That’s why the reasoned tone as much as much as the substance of Alistair Darling's intervention last week matters. Frankly positioned as George Osborne is between supply-side zealots who see manic deregulation as a cure-all and irritating post match analysis from the Lib Dem benches, anything that makes non-partisan discussion and decision-making easier must be welcome.

For regardless of what party we belong to or what sector of the economy we work in, it is becoming painfully clear that facile and easy solutions to our economic plight are not available and for better or worse - we are all in this together.

John Pugh is the Lib Dem MP for Southport

George Osborne hasn't had any luck. Photograph: Getty Images

John Pugh is the Lib Dem MP for Southport.

Getty Images.
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The problems with ending encryption to fight terrorism

Forcing tech firms to create a "backdoor" to access messages would be a gift to cyber-hackers.

The UK has endured its worst terrorist atrocity since 7 July 2005 and the threat level has been raised to "critical" for the first time in a decade. Though election campaigning has been suspended, the debate over potential new powers has already begun.

Today's Sun reports that the Conservatives will seek to force technology companies to hand over encrypted messages to the police and security services. The new Technical Capability Notices were proposed by Amber Rudd following the Westminster terrorist attack and a month-long consultation closed last week. A Tory minister told the Sun: "We will do this as soon as we can after the election, as long as we get back in. The level of threat clearly proves there is no more time to waste now. The social media companies have been laughing in our faces for too long."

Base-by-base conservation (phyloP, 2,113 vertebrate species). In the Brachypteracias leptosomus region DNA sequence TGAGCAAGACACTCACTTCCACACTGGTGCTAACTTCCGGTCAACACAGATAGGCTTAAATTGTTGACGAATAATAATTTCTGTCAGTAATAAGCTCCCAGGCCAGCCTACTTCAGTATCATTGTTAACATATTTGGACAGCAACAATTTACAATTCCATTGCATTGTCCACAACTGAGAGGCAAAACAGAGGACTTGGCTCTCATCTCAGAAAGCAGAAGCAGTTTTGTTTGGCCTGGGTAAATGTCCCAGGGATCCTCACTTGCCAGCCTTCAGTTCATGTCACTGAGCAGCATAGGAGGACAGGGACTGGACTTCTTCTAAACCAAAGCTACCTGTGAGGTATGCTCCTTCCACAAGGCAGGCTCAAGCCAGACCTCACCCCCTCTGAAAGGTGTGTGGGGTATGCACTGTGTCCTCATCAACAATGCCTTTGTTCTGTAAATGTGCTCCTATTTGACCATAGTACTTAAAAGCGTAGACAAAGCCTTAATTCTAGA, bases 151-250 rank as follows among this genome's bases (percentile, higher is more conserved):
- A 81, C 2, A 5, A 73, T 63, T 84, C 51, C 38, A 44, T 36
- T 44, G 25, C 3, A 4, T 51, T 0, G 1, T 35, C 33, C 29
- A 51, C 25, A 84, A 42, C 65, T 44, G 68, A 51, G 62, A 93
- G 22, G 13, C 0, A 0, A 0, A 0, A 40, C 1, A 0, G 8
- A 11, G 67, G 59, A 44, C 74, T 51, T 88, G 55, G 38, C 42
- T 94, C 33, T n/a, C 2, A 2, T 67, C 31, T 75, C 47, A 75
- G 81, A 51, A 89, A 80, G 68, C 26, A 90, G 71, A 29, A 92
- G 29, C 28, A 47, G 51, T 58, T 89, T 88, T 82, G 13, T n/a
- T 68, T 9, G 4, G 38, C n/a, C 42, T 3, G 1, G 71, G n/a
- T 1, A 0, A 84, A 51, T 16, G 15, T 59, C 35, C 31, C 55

Put that way, the plan sounds reasonable (orders would be approved by the home secretary and a senior judge). But there are irrefutable problems. Encryption means tech firms such as WhatsApp and Apple can't simply "hand over" suspect messages - they can't access them at all. The technology is designed precisely so that conversations are genuinely private (unless a suspect's device is obtained or hacked into). Were companies to create an encryption "backdoor", as the government proposes, they would also create new opportunities for criminals and cyberhackers (as in the case of the recent NHS attack).

Ian Levy, the technical director of the National Cyber Security, told the New Statesman's Will Dunn earlier this year: "Nobody in this organisation or our parent organisation will ever ask for a 'back door' in a large-scale encryption system, because it's dumb."

But there is a more profound problem: once created, a technology cannot be uninvented. Should large tech firms end encryption, terrorists will merely turn to other, lesser-known platforms. The only means of barring UK citizens from using the service would be a Chinese-style "great firewall", cutting Britain off from the rest of the internet. In 2015, before entering the cabinet, Brexit Secretary David Davis warned of ending encryption: "Such a move would have had devastating consequences for all financial transactions and online commerce, not to mention the security of all personal data. Its consequences for the City do not bear thinking about."

Labour's manifesto pledged to "provide our security agencies with the resources and the powers they need to protect our country and keep us all safe." But added: "We will also ensure that such powers do not weaken our individual rights or civil liberties". The Liberal Democrats have vowed to "oppose Conservative attempts to undermine encryption."

But with a large Conservative majority inevitable, according to polls, ministers will be confident of winning parliamentary support for the plan. Only a rebellion led by Davis-esque liberals is likely to stop them.

George Eaton is political editor of the New Statesman.